I'm a fan of zombie/vampire/plague fiction, and this book was a real surprise. I enjoy "trash fiction" (and I use that term not as a pejorative), but "The Passage" aims so much higher. It's what any good book novel should be--about people. The environment, the ravening monsters--they're all in here, but are rightly second to the characters.
This was a pleasant surprise. Five unrelated sci-fi combat novellas which I could intersperse between other books. I enjoyed all five stories, although some much more than others. I found the stories toward the end of the collection to be the strongest, which I always appreciate.
I enjoyed the different styles and the authors' respective takes on the genre. These are good fun, not too heavy, but by no means fluff.
The narration is great.
I don't want to be too harsh in my review, because 1) there's still a lot that's done right in this book, and 2), other readers/listeners might not be put off by the same aspects of the work I was.
I liked the premise: an unspeakable evil has reawakened to victimize a small, relatively isolated community, preying on the community's most vulnerable members: children. G Wayne Miller writes well, and the book's overall outline/plot arc is entertaining, if overlong.
However, none of the characters in the book is particularly well-drawn out (in fact, two relatively minor characters are inexplicably given more detailed backgrounds than most of the principles). Moreover, I found several of the main characters to be fairly unlikable, although I don't believe that's the author's intention..The protagonist in particular seems to be kind of a jerk, waging a not-so-private war with his ex-wife (a nasty piece of work herself) at the expense of their daughter. But at the worst, their seemed to be no life to these characters.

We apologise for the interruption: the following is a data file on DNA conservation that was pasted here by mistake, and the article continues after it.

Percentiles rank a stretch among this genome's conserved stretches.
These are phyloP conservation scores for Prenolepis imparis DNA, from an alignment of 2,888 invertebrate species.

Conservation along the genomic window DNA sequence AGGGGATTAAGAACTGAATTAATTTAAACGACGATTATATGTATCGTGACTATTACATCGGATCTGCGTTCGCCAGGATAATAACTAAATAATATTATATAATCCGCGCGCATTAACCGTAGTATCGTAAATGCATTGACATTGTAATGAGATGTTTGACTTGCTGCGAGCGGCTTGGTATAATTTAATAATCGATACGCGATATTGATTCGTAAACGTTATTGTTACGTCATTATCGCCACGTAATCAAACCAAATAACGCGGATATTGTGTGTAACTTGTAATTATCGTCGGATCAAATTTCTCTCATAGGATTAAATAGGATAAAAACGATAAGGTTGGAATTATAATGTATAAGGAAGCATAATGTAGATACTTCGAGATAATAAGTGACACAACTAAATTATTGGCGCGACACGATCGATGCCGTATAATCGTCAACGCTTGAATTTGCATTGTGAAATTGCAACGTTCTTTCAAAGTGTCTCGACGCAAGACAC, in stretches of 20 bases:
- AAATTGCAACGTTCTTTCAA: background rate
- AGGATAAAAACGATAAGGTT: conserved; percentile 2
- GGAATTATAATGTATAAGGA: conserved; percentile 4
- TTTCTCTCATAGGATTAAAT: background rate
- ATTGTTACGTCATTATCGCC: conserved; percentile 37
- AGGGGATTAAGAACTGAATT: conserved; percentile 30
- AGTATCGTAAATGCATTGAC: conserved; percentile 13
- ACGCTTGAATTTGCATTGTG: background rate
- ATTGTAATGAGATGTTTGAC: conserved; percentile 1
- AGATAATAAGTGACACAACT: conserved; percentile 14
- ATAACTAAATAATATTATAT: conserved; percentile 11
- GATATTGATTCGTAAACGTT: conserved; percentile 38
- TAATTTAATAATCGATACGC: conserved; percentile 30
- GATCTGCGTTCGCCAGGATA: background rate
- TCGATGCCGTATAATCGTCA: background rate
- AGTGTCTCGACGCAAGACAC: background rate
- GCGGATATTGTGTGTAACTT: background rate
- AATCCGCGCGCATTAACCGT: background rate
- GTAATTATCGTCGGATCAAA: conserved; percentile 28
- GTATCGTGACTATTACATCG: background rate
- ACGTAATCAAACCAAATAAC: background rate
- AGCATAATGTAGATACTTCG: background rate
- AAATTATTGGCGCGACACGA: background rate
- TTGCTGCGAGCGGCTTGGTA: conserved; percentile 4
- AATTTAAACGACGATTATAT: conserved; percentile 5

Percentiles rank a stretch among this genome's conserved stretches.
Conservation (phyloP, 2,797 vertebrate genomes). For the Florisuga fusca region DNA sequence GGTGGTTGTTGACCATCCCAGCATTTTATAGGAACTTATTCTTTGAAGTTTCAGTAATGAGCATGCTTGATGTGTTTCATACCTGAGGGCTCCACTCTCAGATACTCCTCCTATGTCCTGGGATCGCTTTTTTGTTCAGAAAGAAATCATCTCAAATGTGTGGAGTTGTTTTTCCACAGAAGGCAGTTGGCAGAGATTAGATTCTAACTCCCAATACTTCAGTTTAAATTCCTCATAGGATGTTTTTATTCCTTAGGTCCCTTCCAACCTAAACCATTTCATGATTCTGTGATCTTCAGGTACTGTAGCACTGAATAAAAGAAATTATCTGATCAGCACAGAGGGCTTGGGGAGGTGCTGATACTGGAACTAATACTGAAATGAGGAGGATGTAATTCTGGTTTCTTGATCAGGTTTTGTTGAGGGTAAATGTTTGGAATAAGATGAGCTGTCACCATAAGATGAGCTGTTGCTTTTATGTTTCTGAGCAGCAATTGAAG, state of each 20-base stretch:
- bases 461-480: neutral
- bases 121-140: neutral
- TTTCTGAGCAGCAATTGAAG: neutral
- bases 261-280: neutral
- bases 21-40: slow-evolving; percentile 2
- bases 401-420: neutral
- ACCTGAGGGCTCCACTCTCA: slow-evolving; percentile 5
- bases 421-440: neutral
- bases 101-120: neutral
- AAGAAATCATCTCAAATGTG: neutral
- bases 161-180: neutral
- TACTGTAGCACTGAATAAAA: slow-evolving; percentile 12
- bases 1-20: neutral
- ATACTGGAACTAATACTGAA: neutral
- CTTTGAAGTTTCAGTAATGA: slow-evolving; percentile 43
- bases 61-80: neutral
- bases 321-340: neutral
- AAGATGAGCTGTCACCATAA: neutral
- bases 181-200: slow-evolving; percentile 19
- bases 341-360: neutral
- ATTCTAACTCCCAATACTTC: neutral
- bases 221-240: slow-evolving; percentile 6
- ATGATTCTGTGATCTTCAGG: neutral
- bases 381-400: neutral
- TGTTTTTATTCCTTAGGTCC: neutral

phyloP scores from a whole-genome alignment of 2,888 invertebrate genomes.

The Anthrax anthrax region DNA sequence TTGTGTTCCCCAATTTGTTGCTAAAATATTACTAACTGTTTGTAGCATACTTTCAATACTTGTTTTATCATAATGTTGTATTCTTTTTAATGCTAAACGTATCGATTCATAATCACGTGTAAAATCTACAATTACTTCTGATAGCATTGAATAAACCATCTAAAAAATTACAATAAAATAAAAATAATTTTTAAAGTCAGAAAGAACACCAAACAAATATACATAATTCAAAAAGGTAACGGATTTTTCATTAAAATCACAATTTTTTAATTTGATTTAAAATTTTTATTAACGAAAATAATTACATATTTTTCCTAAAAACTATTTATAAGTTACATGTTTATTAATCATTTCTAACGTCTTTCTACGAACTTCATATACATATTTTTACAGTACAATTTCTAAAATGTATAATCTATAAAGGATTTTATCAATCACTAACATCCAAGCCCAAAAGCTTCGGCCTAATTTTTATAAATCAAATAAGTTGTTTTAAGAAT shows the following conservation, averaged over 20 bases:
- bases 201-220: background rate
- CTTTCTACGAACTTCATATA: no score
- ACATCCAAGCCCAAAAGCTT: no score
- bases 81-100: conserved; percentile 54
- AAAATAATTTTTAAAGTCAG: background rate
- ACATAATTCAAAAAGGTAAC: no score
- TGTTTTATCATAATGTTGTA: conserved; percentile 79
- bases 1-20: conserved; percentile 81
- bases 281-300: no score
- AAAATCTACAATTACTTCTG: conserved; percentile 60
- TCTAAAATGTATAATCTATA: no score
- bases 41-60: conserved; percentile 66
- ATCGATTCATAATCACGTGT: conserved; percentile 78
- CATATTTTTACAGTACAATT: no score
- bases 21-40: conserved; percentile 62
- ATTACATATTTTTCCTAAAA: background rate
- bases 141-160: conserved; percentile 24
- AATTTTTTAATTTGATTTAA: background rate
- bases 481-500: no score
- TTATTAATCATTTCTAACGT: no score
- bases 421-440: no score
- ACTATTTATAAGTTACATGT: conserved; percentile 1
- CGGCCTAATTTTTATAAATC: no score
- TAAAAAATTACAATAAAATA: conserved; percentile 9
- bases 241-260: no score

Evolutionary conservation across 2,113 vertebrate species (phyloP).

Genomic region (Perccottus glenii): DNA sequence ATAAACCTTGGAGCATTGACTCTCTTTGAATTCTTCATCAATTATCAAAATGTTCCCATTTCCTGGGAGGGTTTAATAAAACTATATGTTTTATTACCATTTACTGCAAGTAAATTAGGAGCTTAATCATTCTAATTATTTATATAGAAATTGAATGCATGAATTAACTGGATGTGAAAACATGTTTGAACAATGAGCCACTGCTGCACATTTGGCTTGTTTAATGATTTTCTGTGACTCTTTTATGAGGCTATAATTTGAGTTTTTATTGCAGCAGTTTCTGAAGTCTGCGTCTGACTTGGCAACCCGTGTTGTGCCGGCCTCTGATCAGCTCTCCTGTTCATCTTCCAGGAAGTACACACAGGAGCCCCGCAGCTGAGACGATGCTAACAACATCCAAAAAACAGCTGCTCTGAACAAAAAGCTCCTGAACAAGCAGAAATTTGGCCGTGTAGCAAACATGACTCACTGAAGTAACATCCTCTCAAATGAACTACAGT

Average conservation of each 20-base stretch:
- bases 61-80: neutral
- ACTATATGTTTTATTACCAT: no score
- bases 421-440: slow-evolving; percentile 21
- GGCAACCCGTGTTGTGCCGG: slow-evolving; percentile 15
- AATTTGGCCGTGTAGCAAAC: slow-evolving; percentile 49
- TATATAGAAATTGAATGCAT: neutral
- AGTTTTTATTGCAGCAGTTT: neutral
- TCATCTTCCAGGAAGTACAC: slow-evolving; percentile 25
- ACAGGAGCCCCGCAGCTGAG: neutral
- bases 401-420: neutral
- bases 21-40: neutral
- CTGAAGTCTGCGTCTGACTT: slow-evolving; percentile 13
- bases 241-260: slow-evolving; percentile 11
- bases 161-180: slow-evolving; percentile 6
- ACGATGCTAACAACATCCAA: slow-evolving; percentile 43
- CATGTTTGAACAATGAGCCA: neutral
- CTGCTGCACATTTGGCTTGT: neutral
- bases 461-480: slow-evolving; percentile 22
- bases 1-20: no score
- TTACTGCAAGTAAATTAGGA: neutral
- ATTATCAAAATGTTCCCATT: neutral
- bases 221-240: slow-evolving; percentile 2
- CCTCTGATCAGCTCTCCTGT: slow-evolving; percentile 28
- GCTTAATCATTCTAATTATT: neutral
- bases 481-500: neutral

And one VERY big complaint I have, which is no fault of either the writer or the narrator, is that the audio production is very sloppy in places. This ranges from weird buzzing sounds after chapters (tolerable), to long (maybe 45 seconds or so) periods of silence (not too cool) to the volume actually going out for a few seconds and then coming back as if a volume knob had been lowered and then raised, interrupting the text (unacceptable).
River of Darkness exceeded my expectations. I thought I was buying a detective yarn, where a brilliant detective would be paired against a wily and diabolical killer, chasing clue after clue until finally piecing together the mystery. And make no mistake, those elements are strong throughout the book, but at the same time, RoD offers quite a bit more.
Like all the best stories, this is really about living people, not murders. This is somewhat ironic, given that when we first meet him, the protagonist is a man in many respects already dead. Set just a few years after WWI, the echoes of that terrible conflict are still very much present in the world of "River." It seems to stain combatants and non-combatants alike, men and women both.
Despite the grisly subject matter and the sense of ennui that seems to surround so many of the characters when we first meet them, this is ultimately a positive, redemptive book.
If you haven't read the 4 previous "Joe Ledger" books (plus a number of short stories), you'd be well-served to check them out first. There's a reason this series has reached (so far) five volumes.
This book is the most ambitious in terms of scope, and hints at developments in future books. "Extinction Machine" is also a refreshing departure from the previous books in that, even with an omniscient narrator, we're not really sure what's going on until the end, and then only maybe.
Maberry likes to punish his characters, and in this installment especially so. "Extinction Machine" is definitely the darkest book so far in the series.
As always, Ray Porter's narration is spot-on.
Compared to many of my friends, I didn't even watch MTV that much growing up, but as an adult so many years later, I'm constantly reminded of the network's influence on my life. In a way, this warts and all oral history is like becoming reacquainted with an old friend as an adult, and understanding that person in an entirely new way.
There's a lot of fun behind-the-scenes stuff--excess, decadence and lots of embarrassing hair.This book kept my interest throughout. I was impressed with the wide array of industry figures (including quite a few artists) cited in this book. I also appreciated the wide variety of opinions the authors chose to illustrate controversial (or at least contentious) subjects.